23 October, 2007

A Tragedy at Ten: Anastasia

A full decade now, and the ever-widening wake of her death laps onward, continuing to rock and capsize in spite of the distance. Meanwhile, her memory on our horizon gradually melds with the glare of the sun. Though the precision with which I do so has been dulled with time, I will not ever forget her. Even as we strive to hang on to those we have lost, remember them just as they were, it is a failing of our minds to truncate and generalize our every recollection until, eventually, all we are left with are a few hazy snapshots, some, if we are lucky, slightly more vivid than others.

This is what I remember most about her: her wide, white smile of rounded teeth; the way her narrow shoulders hunched as she laughed, when her head would dip slightly forward with the single, clear “Ha!” like a small dropped glass. Always so easy to laugh, but so stingy with it, like she were being taxed for each additional peal. I used to strain so hard to elicit more — a sustained chuckle, a bout of giggling, anything to get that laugh to roll, shimmering and high — but only infrequently did I succeed. Once, I can recall her laughing to tears, though I cannot remember just what I had said or done, merely that she’d sat there, on that sofa, holding her face and shrieking with glee as her eyes brimmed and overflowed. The moment was beautiful.

She was good at comforting. There was a night, when I was betrayed and my heart was broken, when she laid my head in her lap as I cried messy, heaving tears. Stroking my hair until I was done and out with them, she then kept watch as I slept with her dampened knees as my pillow and finally awoke brave enough to bear a lack of human contact. Never was it mentioned, nor did she remind me of the nurturing she offered, as though the whole evening had been nothing. The other friends lucky enough to have her soothing through piques of sadness must know the same gratitude I felt for that solace without strings — the only true kind.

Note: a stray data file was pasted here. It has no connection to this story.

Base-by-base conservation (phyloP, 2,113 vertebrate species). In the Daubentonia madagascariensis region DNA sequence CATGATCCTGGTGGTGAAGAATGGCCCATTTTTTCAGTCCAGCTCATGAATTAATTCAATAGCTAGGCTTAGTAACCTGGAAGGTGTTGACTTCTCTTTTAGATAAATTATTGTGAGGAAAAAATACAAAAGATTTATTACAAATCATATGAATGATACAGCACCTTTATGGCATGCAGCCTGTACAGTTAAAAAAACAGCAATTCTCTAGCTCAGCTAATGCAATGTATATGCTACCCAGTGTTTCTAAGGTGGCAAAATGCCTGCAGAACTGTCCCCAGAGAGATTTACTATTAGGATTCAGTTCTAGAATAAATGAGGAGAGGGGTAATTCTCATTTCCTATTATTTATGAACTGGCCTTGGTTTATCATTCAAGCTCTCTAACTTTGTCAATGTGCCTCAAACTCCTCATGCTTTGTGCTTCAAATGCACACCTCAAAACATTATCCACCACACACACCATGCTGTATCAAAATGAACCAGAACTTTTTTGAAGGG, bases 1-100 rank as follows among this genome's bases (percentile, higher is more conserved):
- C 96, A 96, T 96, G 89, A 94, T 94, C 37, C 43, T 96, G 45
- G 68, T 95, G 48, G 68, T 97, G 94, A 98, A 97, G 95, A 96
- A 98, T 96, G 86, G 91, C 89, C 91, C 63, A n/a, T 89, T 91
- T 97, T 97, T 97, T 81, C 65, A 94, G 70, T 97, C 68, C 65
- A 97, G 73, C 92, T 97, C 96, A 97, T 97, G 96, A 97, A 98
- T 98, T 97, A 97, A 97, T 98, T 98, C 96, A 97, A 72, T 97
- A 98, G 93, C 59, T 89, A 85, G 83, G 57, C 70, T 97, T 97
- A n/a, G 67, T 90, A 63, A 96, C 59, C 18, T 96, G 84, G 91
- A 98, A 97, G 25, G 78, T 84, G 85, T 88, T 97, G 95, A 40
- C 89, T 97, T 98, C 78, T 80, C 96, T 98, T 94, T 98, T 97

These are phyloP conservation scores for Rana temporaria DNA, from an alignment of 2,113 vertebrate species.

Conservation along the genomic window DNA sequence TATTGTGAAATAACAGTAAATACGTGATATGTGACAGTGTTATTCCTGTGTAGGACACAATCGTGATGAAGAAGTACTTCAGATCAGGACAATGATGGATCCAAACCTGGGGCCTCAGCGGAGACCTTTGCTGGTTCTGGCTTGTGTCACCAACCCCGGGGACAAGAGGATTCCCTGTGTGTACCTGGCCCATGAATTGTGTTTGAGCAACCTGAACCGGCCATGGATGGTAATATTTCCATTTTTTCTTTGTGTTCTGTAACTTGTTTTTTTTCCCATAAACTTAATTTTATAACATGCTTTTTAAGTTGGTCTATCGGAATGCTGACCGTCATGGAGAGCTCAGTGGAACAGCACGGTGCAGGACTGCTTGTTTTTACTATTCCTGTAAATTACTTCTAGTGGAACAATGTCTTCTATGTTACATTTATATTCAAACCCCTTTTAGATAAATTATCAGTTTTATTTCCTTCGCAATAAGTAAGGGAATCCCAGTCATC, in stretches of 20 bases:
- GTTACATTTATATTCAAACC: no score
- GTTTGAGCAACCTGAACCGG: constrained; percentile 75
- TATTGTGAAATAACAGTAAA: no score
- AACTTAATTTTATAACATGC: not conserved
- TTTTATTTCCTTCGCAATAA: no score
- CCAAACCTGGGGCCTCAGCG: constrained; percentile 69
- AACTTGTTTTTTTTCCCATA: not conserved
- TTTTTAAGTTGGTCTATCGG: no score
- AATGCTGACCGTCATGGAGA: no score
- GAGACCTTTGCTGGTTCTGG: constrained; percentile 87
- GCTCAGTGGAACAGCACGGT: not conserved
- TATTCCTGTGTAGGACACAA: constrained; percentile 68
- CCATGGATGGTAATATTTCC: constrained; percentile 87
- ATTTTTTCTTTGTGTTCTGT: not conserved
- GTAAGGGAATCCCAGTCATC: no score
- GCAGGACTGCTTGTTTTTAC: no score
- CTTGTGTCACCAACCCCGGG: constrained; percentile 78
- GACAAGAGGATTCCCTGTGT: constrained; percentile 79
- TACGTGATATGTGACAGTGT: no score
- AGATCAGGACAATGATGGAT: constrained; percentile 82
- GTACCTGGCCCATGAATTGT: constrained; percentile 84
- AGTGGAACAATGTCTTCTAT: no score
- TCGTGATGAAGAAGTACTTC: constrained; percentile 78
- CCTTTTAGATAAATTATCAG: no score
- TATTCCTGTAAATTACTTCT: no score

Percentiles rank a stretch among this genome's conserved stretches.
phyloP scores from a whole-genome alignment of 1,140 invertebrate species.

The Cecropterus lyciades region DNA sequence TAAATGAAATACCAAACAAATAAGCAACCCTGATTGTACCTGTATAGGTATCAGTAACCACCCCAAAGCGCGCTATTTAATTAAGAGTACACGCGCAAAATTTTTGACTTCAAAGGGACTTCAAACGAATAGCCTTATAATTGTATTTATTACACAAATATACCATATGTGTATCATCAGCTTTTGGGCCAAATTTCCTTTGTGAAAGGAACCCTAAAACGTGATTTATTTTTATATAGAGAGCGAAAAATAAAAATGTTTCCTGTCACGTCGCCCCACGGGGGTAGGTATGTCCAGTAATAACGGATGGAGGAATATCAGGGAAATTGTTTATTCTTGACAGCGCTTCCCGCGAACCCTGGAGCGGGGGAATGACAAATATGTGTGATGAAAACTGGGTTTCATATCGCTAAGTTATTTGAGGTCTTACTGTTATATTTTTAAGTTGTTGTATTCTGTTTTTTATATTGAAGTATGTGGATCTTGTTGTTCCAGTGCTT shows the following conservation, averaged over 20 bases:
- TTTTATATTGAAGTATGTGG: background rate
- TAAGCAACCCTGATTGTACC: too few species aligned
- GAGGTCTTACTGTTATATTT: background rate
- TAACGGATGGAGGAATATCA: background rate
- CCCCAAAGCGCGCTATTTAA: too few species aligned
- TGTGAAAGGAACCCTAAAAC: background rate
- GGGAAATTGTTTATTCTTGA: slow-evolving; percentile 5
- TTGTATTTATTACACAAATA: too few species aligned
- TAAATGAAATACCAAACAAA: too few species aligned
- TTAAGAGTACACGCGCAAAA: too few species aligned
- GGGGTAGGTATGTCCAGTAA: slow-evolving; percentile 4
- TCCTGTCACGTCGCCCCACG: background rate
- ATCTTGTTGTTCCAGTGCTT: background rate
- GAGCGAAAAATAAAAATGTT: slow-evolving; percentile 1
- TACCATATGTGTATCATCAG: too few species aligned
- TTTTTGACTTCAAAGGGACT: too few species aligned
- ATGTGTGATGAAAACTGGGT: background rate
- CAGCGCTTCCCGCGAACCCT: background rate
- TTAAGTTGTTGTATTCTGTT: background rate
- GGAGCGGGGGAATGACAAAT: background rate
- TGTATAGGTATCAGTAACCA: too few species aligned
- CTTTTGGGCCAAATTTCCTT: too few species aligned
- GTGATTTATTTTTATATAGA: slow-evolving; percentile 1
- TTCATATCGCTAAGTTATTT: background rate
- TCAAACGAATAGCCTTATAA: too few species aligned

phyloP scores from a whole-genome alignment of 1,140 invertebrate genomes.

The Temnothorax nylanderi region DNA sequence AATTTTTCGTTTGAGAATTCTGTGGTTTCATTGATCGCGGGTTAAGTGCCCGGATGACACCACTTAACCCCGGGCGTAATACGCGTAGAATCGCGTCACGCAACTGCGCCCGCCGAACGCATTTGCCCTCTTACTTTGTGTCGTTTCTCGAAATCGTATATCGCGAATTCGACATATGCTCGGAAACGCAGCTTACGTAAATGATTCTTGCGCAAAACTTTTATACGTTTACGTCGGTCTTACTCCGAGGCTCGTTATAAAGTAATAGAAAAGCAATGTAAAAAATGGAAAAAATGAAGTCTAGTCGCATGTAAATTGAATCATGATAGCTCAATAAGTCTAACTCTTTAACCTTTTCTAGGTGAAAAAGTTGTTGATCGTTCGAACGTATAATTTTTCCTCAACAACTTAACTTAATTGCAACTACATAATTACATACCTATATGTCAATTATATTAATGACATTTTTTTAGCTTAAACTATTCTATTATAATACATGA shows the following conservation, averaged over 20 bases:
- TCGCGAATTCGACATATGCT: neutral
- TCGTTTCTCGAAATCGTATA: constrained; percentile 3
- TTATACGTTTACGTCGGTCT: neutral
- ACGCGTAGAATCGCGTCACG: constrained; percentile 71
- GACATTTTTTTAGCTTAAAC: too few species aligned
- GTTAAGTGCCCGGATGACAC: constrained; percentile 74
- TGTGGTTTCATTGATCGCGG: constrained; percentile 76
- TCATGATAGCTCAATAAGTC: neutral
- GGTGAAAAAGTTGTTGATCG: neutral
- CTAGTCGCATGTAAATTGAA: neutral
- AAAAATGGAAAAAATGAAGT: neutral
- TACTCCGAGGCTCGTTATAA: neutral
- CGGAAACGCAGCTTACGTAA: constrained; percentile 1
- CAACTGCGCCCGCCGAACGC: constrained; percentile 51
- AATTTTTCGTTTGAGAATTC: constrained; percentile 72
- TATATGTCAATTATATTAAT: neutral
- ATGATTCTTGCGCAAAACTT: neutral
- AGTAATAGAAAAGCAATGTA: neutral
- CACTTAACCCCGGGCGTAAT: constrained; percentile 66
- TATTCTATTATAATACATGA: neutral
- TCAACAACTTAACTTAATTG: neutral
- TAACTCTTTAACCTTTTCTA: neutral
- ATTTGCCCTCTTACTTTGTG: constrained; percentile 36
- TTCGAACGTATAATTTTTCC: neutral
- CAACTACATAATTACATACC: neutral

She’d yearned to see Paris, New Orleans, the dangerous and dank corners of London. Old places held her in thrall with their storied decrepitude and, had she been the type to believe in reincarnation, I’m certain she would have fancied one of her past selves as an adventurous member of eighteenth-century France’s petit noblesse or a plucky Victorian socialite. Just beginning college, however, and working retail at a toy and novelty store meant her means were scarcely great; leisure travel was not to be readily had. Today, it is no feat for me to imagine her having occasion to indulge in those much dreamed-of excursions. When I think of her, she often stands in the British Isles, atop some weather-beaten hill by the sea, her fine, chestnut hair whipping over her face in salty gusts. Facing the wide, gray ocean, she stands alone and confident — the way we always hoped she would one day. But, for all its apparent dolor, the image is comforting to me in a way. I do not wish to remember her as I last saw her: a carved wooden doll in an ornate box. Her spirit was too bright for that, too lighted by potential.

However accidentally, hers is an indelible mark. Though most all of us who knew her will remain in our own ways grieving and angry for a time longer, we will still have those hazy snapshots to bring us some vestiges of happiness from the moments she illuminated our lives.